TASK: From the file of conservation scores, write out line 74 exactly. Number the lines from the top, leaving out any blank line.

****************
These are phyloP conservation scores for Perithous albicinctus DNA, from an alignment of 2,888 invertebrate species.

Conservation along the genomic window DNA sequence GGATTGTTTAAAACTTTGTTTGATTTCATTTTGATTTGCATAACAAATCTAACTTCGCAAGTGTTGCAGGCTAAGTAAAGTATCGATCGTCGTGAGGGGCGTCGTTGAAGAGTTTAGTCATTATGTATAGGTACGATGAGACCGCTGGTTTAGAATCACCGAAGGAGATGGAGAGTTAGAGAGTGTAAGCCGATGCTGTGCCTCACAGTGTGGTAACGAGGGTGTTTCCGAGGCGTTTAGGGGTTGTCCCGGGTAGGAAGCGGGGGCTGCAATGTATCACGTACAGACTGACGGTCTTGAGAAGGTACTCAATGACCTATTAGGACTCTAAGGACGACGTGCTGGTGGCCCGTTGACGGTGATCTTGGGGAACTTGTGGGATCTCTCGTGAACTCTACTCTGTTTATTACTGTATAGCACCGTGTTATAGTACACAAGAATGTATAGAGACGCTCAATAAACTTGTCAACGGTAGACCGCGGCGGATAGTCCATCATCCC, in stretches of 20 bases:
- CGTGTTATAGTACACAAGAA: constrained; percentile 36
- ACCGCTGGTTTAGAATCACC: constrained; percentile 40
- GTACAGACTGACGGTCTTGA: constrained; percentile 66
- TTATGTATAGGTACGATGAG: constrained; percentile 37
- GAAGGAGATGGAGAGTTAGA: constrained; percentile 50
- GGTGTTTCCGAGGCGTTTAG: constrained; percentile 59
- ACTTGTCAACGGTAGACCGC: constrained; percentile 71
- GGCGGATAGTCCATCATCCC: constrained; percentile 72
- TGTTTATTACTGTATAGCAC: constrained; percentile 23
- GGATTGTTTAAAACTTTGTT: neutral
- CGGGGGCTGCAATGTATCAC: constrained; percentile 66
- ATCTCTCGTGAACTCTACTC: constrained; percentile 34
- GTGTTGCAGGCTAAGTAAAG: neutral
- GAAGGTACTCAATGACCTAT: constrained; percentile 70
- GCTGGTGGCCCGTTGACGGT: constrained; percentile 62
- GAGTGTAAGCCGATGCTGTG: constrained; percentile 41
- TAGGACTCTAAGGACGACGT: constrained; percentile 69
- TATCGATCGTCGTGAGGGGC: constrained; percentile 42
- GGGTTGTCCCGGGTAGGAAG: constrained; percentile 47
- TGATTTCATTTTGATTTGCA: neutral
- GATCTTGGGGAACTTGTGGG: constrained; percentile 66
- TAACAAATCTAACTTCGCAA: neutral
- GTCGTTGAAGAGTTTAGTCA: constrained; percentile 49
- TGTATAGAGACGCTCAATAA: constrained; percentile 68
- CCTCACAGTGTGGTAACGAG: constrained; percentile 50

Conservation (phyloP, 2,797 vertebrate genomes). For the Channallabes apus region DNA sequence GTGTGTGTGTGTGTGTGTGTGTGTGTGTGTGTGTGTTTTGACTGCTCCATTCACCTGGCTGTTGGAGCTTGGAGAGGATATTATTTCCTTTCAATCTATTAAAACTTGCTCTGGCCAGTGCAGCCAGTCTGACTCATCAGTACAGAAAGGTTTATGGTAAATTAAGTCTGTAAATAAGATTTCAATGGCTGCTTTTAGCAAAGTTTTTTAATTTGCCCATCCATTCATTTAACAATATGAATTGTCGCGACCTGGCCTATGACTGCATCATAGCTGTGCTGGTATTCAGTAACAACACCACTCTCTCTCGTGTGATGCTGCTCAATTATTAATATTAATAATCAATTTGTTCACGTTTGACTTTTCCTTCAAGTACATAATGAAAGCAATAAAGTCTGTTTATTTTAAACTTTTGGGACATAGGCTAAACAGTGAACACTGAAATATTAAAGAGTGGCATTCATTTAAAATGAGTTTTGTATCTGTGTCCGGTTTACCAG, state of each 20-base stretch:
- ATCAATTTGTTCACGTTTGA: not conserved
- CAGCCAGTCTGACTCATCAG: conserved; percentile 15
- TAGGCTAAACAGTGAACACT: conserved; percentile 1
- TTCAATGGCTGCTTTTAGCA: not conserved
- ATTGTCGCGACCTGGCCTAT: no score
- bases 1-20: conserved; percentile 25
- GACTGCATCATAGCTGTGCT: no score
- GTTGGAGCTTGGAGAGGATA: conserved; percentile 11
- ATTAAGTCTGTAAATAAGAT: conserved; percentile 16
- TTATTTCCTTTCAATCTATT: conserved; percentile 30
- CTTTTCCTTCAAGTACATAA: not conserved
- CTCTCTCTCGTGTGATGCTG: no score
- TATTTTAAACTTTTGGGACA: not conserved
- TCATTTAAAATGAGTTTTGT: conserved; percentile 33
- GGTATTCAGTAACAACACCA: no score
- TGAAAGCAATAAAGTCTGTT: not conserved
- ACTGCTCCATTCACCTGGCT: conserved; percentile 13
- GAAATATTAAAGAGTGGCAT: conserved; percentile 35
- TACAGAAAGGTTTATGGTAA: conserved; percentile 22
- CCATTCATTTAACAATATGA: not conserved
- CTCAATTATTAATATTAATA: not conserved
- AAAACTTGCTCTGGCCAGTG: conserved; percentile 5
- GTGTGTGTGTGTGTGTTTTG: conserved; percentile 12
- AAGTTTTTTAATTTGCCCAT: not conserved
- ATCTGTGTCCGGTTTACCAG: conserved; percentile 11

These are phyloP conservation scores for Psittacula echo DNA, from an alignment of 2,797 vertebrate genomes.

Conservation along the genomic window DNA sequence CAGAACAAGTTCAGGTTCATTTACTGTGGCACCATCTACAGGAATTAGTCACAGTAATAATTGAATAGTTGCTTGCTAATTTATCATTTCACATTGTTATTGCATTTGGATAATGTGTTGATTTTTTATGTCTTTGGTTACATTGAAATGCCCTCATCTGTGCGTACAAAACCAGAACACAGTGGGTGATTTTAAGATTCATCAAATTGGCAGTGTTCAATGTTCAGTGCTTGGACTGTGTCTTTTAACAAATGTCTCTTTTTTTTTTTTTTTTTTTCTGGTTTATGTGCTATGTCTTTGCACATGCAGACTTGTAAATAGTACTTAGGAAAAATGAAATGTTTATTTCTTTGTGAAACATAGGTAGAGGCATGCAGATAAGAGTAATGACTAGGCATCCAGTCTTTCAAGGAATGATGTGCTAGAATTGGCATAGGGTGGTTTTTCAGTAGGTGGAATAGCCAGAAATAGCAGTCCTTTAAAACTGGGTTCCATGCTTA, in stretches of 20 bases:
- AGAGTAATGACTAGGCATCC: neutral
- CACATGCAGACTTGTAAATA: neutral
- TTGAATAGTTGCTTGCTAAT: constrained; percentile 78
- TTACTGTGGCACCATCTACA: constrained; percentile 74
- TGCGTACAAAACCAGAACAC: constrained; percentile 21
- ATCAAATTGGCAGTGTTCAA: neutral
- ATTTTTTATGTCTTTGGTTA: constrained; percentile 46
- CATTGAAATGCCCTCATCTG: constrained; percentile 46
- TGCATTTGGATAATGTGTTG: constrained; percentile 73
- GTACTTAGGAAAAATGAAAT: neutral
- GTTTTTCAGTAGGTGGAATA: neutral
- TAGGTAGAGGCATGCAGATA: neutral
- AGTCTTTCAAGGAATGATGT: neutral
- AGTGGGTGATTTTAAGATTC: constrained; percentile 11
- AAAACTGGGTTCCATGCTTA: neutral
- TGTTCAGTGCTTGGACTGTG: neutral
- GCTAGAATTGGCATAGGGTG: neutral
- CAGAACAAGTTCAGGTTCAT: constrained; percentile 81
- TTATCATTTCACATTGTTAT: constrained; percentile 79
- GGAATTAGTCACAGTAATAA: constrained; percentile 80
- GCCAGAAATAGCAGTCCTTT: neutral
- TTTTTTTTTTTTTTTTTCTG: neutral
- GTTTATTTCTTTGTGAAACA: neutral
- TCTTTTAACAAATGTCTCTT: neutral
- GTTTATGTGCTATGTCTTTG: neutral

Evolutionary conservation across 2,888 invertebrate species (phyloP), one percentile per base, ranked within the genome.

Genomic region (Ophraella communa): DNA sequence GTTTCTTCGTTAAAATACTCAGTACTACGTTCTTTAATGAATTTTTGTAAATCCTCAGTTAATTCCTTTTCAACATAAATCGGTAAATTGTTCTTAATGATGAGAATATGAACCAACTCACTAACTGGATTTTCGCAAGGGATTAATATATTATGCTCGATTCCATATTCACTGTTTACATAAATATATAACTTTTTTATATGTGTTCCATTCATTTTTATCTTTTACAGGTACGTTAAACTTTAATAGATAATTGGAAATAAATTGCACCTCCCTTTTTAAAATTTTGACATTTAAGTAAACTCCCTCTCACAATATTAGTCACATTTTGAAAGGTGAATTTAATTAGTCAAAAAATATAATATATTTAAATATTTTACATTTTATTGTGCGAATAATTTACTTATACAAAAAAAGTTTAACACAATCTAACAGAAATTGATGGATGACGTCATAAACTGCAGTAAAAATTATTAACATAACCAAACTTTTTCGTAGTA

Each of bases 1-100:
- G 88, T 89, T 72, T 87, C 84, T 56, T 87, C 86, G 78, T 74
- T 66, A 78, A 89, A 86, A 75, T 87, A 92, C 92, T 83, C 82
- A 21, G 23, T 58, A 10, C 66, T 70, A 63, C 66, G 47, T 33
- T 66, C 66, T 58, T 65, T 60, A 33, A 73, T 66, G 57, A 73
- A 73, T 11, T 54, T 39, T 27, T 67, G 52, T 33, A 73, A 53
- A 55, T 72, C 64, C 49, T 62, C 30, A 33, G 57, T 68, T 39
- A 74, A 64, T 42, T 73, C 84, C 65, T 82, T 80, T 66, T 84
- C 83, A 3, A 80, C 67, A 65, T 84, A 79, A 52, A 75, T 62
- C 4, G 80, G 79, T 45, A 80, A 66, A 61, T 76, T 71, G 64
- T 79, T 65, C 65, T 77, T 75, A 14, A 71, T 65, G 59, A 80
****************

- TTATCATTTCACATTGTTAT: constrained; percentile 79